Big politics: The Fate of the State
This week, the role of ‘old’ and new media in governance is being discussed with regards to transparency and government 2.0.
The 60min film, Us Now (2009) presents a lot of insight into the concepts of transparency and Government 2.0. It reveals that collaboration and peer-to-peer sharing helps unbundle and reconstitute what a government is (Us Now, 2009). Perhaps even what a government does, much like the action taken after the Kony 2012 online campaign became viral. The ability to collaborate and share has allowed users to relive this ‘community spirit’, that was prominent years ago, which can now be experienced by interacting via online mediums (SNS, blogs, forums). Although there are still many trust issues against strangers online, trust and safety are integral for government 2.0 (Us Now, 2009). This social trust has been re-established through social media and has allowed for greater group action (Us Now, 2009). ‘Us’ as a part of Government 2.0 can be low cost and more efficient than an official government (Us Now, 2009). As Styles (2009) states, “…so many areas of government policy and service that might be improved by some citizen collaboration…”However, citizen governance will also be categorised into federal, state and local in which it actually limits the ability to improve certain services (Styles, 2009).
Although there is a lot of controversy surrounding Kony 2012, it is a great example of the collaboration of community. I feel it demonstrates the positive aspects of Government 2.0. The film has been viewed 70 million times, primarily on Facebook. Through the peer-to-peer sharing and commenting, the ‘community spirit’ of the younger generation has re-established greater group action on the Kony issue. It also reinforces the idea on “targeted transparency” which is a rule that signifies the data and presents it in a way that conveys meaningful data, similar to the presentation of the issue of Kony with the use of high quality videos (Lessig, 2010). As Lessig (2010) states, users are too smart and do not focus on issues that are insignificant. Due to the attention span problem, the high production valued film of Kony 2012 simplified the Kony issue with the high quality video, clear parth, messaging, driven deadline, credibility and user-friendly tools (Marquis & Walsh, 2012). Unfortunately, this style of film was under a lot of scrutiny. However, due to this viral ‘community spirit’, the US House of Representatives backed a resolution condemning Kony, support the citizen led campaign in the US and the military efforts in Afraid and pledging greater support (Curtis, 2012). As the Us Now film states, “…people can work together, asking a deeper question about government…” The example of Kony 2012 demonstrates one example of the big shift in group action that gives everyone the ability to choose whether they want to participate (Us Now, 2009). In this case, this self-organised system was able to provide motivation for greater group action against Kony.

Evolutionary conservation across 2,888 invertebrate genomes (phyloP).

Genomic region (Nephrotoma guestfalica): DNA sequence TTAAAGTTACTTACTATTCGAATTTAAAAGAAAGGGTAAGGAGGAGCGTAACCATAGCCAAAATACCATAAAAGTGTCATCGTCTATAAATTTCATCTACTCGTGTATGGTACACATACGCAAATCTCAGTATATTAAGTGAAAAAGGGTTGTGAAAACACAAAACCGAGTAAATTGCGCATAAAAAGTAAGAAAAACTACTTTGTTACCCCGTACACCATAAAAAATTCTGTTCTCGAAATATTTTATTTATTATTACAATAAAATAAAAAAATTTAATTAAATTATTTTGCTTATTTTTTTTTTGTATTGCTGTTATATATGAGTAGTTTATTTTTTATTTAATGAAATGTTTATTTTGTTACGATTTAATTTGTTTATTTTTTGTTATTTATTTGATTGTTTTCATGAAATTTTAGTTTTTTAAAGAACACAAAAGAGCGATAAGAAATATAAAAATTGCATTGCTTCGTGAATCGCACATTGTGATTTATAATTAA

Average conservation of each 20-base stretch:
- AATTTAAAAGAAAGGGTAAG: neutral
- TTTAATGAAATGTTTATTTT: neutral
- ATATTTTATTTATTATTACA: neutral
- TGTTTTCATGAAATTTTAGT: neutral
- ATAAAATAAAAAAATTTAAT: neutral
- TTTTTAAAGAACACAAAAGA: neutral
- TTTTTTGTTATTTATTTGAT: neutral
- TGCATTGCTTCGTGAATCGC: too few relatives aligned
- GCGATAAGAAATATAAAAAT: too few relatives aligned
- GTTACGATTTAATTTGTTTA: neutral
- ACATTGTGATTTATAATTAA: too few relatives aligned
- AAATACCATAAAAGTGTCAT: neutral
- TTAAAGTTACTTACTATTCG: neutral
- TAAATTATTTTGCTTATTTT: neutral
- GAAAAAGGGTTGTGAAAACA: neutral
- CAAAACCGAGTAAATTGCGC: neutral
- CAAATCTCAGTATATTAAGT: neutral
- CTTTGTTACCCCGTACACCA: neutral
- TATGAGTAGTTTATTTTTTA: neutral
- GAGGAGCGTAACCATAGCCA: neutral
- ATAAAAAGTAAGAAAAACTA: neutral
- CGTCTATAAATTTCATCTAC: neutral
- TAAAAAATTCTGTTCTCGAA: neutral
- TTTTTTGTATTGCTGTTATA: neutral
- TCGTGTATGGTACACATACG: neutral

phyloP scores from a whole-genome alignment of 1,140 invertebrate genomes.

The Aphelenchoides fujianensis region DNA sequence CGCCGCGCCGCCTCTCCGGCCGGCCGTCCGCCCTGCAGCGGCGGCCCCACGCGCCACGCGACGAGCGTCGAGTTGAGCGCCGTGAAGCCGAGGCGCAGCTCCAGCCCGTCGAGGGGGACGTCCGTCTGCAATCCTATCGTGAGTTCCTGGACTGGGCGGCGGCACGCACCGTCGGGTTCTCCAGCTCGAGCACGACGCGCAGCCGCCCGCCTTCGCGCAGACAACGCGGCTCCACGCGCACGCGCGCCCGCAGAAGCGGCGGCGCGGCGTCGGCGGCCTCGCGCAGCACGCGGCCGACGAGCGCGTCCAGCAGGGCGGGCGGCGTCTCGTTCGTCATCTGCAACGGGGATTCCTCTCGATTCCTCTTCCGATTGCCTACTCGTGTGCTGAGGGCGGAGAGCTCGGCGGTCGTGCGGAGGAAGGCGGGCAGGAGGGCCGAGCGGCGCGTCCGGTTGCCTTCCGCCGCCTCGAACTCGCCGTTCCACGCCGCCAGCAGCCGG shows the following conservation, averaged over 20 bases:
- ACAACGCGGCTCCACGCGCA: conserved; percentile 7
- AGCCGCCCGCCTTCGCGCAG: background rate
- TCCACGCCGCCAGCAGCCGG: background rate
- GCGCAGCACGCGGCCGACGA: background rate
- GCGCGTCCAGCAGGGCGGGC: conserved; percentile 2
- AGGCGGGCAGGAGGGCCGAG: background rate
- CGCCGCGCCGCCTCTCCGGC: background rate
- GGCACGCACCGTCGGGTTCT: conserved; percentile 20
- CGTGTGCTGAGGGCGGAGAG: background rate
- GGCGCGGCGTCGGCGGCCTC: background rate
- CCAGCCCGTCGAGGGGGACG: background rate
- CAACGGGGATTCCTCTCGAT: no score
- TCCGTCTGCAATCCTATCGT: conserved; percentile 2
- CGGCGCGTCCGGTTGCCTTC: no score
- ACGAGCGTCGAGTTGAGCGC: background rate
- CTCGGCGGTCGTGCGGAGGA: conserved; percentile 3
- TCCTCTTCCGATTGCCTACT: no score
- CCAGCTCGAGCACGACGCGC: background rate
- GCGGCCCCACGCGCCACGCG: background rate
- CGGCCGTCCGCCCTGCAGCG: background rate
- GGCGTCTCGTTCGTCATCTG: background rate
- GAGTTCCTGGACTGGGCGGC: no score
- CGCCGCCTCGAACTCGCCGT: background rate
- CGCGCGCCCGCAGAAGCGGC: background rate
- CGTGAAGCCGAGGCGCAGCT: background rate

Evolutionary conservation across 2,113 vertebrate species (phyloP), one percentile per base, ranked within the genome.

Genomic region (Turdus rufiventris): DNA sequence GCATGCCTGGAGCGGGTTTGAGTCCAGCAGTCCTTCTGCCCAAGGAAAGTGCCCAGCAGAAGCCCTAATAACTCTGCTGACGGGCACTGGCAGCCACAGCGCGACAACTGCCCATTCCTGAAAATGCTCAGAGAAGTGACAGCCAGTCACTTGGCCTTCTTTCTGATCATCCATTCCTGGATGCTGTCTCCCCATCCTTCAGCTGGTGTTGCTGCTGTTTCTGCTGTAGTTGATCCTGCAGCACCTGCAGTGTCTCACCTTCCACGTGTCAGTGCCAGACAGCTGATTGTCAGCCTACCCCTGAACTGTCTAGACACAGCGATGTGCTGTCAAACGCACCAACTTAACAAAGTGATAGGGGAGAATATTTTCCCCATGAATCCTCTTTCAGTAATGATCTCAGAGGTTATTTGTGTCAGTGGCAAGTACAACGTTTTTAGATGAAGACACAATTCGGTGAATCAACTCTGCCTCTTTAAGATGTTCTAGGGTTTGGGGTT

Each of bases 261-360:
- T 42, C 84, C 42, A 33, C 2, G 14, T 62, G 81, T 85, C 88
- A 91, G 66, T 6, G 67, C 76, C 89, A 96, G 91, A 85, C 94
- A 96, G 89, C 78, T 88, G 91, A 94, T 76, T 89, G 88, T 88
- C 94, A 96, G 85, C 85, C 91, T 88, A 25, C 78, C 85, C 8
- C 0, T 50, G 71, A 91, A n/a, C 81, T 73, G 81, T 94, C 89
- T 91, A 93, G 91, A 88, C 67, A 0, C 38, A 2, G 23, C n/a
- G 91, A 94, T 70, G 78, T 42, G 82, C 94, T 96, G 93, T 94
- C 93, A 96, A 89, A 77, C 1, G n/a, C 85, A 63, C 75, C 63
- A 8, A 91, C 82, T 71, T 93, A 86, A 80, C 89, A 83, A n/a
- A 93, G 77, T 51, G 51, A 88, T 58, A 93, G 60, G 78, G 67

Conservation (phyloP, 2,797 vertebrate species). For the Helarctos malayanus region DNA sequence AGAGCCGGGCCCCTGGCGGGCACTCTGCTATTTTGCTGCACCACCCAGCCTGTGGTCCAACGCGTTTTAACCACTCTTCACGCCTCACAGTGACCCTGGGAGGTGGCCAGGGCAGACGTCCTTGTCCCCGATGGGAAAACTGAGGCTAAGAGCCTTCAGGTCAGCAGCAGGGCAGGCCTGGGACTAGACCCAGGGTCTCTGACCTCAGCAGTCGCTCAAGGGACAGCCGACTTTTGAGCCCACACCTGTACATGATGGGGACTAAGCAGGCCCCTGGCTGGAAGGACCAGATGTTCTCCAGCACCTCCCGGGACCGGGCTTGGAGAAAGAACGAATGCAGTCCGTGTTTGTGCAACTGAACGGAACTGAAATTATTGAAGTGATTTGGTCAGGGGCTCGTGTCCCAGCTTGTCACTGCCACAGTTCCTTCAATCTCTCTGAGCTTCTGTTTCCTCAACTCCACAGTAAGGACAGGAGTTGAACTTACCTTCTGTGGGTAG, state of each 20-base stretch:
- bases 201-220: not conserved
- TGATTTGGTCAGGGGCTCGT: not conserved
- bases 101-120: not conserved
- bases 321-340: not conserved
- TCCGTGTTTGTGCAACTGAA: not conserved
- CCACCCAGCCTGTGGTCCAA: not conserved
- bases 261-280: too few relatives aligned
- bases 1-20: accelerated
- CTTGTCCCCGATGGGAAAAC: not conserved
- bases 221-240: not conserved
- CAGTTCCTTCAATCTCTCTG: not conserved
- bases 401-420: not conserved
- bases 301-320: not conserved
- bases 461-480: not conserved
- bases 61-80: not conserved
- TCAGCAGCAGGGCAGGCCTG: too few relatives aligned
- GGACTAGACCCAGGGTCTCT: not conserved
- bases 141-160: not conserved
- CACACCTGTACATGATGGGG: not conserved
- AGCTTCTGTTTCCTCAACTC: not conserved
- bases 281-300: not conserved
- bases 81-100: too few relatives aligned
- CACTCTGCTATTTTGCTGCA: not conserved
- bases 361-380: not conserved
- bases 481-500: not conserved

Banyak Films, 2009, ‘Us Now’, < http://vimeo.com/4489849>
Curtis P, 2012, ‘Has Kony 2012 changed anything, <http://www.guardian.co.uk/politics/reality-check-with-polly-curtis/2012/apr/16/has-kony-2012-changed-anything>
Lessig L, 2010, ‘Against Transparency: The perils of openness in government’, <http://www.tnr.com/article/books-and-arts/against-transparency?page=0,0>
Marquis A, Walsh T, 2012, ’20 Reasons Why KONY 2012 is the the Most Viral Advocacy Video Ever, <http://www.thedigitalnaturalist.com/home/2012/3/20/20-reasons-why-kony-2012-is-the-most-viral-advocacy-video-ev.html>